The stability of emulsions

Several factors can affect the stability of emulsions, and it can occur in several ways. Influencing factors include, for example, temperature, whose increase corresponds to a higher rate of phase separation, from pH and the presence of salts.

When the phases separate what happens at the microscopic level is that the droplets of the dispersed phase begin to come together, forming progressively larger droplets. If these are lighter than the continuous phase, then they will go upward to form a smooth, firm surface layer. There are at least three different ways in which this can happen:

      • droplets may remain very small and detached from each other but come together all close together and rise to the surface
      • the droplets fuse together, gradually becoming larger and then rising to the surface

When one hears of cream by influx, one is referring precisely to the natural process by which the fat part of milk separates from the watery phase, rising to the surface, and then being collected and used in cooking.

Emulsions in cooking: three recipes to try

After all this theory we must be hungry, so it’s time to get our hands in the dough!

I leave you with recipes for three emulsions to try at home, which you can make using a hand whisk, electric whisk or immersion blender. If you have a small container with a good stopper, even a good shaker will do! I made butter at home with a plastic bottle and ten minutes of samba in the living room.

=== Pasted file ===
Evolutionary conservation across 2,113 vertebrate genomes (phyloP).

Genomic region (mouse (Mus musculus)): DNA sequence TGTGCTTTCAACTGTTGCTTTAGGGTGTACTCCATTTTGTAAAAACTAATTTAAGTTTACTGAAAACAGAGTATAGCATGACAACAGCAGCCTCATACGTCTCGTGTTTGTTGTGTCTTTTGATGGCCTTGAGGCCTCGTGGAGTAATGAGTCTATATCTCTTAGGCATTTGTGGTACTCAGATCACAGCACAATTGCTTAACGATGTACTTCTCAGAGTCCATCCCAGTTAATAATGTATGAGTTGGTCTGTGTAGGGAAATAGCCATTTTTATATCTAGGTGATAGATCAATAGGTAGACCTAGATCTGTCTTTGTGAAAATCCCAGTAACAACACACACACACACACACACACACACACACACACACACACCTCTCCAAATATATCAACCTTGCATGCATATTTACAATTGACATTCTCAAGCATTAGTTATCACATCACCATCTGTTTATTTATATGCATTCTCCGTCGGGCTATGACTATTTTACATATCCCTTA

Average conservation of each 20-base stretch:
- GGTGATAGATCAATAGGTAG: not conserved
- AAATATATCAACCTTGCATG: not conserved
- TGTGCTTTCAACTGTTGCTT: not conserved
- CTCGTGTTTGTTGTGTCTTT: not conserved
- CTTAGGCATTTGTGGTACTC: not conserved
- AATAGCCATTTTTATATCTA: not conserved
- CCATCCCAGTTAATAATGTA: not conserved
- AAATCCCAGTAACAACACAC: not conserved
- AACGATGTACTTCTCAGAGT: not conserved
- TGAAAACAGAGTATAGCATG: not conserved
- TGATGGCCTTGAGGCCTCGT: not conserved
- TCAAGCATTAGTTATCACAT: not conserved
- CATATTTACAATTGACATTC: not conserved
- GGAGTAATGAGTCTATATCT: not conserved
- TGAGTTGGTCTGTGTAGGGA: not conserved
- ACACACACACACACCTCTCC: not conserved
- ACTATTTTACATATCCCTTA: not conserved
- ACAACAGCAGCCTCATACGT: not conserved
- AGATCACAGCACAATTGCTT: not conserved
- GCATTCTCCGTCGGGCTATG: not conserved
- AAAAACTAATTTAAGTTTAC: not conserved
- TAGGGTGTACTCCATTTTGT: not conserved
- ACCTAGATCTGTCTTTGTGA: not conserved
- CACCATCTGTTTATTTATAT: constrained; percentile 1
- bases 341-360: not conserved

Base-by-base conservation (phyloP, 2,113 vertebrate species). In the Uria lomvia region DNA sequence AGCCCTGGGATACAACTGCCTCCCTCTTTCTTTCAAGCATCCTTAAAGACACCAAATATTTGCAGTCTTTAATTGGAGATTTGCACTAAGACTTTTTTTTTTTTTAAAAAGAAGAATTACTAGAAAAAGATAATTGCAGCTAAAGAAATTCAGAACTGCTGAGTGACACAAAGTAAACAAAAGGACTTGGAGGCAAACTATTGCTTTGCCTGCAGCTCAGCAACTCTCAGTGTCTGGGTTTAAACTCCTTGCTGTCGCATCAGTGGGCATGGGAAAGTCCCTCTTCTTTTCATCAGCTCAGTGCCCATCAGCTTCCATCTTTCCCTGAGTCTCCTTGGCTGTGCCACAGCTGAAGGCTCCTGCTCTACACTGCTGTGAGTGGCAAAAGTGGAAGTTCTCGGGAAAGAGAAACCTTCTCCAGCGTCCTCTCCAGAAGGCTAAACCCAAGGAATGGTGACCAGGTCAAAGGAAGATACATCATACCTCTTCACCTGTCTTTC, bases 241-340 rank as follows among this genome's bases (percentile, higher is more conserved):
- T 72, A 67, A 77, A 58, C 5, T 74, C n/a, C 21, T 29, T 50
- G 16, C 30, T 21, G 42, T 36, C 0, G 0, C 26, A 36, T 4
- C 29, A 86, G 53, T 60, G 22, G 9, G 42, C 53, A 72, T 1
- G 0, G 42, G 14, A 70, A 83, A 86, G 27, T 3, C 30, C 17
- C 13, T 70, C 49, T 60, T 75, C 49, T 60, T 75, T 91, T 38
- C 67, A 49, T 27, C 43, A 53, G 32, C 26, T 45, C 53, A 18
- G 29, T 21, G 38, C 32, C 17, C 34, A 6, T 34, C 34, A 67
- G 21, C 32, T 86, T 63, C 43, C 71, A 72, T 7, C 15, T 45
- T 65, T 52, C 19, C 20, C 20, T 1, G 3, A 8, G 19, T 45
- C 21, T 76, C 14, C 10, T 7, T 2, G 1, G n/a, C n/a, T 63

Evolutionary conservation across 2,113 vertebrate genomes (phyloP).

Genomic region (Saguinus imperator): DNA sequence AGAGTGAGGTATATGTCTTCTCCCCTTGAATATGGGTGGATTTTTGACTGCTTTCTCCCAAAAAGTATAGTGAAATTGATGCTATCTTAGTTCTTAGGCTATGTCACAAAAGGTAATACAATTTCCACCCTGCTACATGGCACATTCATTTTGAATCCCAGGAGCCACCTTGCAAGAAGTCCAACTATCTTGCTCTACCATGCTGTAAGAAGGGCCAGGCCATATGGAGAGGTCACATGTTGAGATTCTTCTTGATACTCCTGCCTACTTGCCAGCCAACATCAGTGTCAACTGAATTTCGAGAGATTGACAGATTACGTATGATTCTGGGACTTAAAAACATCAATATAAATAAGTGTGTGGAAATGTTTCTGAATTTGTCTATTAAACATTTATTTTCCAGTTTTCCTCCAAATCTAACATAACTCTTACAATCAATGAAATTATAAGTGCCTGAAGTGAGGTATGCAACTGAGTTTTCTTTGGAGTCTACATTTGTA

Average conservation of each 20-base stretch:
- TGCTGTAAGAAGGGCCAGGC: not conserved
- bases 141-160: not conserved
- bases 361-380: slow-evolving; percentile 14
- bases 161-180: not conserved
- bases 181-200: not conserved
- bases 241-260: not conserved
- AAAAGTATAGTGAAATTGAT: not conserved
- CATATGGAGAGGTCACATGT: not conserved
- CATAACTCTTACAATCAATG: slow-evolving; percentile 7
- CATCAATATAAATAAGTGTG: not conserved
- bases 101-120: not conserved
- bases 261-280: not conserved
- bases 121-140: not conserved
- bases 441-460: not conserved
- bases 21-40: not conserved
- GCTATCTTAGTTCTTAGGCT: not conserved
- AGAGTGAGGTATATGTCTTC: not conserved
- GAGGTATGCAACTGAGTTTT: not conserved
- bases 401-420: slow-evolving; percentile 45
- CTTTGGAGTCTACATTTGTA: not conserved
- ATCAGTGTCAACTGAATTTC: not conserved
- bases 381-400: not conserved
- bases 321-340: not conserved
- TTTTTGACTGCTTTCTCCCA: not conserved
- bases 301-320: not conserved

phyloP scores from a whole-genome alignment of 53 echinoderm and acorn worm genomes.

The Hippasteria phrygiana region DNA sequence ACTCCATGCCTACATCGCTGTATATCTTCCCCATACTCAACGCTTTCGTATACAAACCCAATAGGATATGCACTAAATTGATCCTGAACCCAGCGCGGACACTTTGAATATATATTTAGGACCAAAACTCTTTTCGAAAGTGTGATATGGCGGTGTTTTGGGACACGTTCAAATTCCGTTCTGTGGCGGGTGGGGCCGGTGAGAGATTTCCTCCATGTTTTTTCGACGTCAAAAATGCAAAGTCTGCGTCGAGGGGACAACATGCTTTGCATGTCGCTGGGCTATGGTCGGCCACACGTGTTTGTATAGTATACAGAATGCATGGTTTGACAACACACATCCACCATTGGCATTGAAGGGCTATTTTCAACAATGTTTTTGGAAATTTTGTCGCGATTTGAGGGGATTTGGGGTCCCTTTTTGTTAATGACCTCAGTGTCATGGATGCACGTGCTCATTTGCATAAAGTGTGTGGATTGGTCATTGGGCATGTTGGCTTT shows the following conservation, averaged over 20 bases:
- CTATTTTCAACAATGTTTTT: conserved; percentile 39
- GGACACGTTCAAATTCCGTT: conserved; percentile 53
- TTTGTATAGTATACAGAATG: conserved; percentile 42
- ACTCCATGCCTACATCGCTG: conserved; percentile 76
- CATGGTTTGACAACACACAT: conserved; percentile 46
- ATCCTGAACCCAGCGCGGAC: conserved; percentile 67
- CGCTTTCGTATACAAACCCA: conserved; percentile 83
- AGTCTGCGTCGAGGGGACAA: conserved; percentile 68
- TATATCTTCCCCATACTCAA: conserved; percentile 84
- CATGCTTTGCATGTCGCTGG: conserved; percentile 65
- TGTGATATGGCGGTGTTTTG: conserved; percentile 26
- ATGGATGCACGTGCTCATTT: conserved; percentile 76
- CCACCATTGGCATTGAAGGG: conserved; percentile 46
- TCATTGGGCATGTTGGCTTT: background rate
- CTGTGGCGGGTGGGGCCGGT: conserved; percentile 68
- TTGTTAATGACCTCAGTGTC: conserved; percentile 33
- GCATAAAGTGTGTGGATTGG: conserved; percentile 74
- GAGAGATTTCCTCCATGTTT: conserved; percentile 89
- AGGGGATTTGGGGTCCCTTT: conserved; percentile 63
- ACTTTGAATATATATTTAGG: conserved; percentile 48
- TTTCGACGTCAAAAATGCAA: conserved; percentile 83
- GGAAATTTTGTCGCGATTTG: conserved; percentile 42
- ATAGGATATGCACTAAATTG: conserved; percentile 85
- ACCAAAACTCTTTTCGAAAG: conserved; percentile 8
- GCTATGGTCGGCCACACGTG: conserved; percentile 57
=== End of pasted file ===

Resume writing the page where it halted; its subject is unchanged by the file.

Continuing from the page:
• 2/3 oil
  • 1/3 wine vinegar or balsamic vinegar
  • 1 pinch of salt


  • 2/3 oil
  • 1/3 lemon or other citrus fruit
  • 1 pinch of salt

In any of these preparations you can add pepper, herbs such as oregano, parsley and rosemary. And if you like try adding a little emulsifier, such as mustard, to observe the difference in separation times!

Bernese Sauce

  • 50g melted butter
  • 25 ml white wine vinegar
  • 1 yolk
  • cayenne pepper
  • 1 teaspoon tarragon
  • peppercorns
  • halls
  • lemon juice to taste.
  1. Finely chop tarragon, if fresh, and dry it with a napkin;
  2. We put the vinegar, scallions and half the tarragon, along with a little salt and peppercorns, in a steel saucepan. We turn it on and let it reduce to just over half;
  3. We remove from the heat, strain and let the flavored water cool;
  4. In a saucepan, we begin whipping the egg yolks with electric whisks, incorporating the vinegar and shallot infusion in a trickle;
  5. When it starts to become frothy, put it in a water bath in already hot water and continue whipping. Be careful not to exceed 60°C or the egg will coagulate, disassembling our sauce;
  6. Once the sauce is well whipped, we also add the melted butter in a trickle, a little at a time, working until the mixture has reached a smooth, even consistency;
  7. We then transfer the sauce to a bowl, add pepper and top with the leftover tarragon and a few drops of lemon.


D.J. McClements. Food Emulsions: Principles, Practices, and Techniques, Third Edition. Taylor & Francis Group, 2016.

S.M. Jafari and D.J. McClements. Nanoemulsions Formulation, Applications, and Characterization. Academic Press, 2018.

J.S. Komaiko and D.J. McClements. Formation of food-grade nanoemulsions using low-energy preparation methods: A review of available methods. Comprehensive Reviews in Food Science and Food Safety, 15(2):331-352, 2016.

Chemistry in the kitchen: emulsions, suspensions, gels. Patrizia dall’Antonia, Nadia Gasparinetti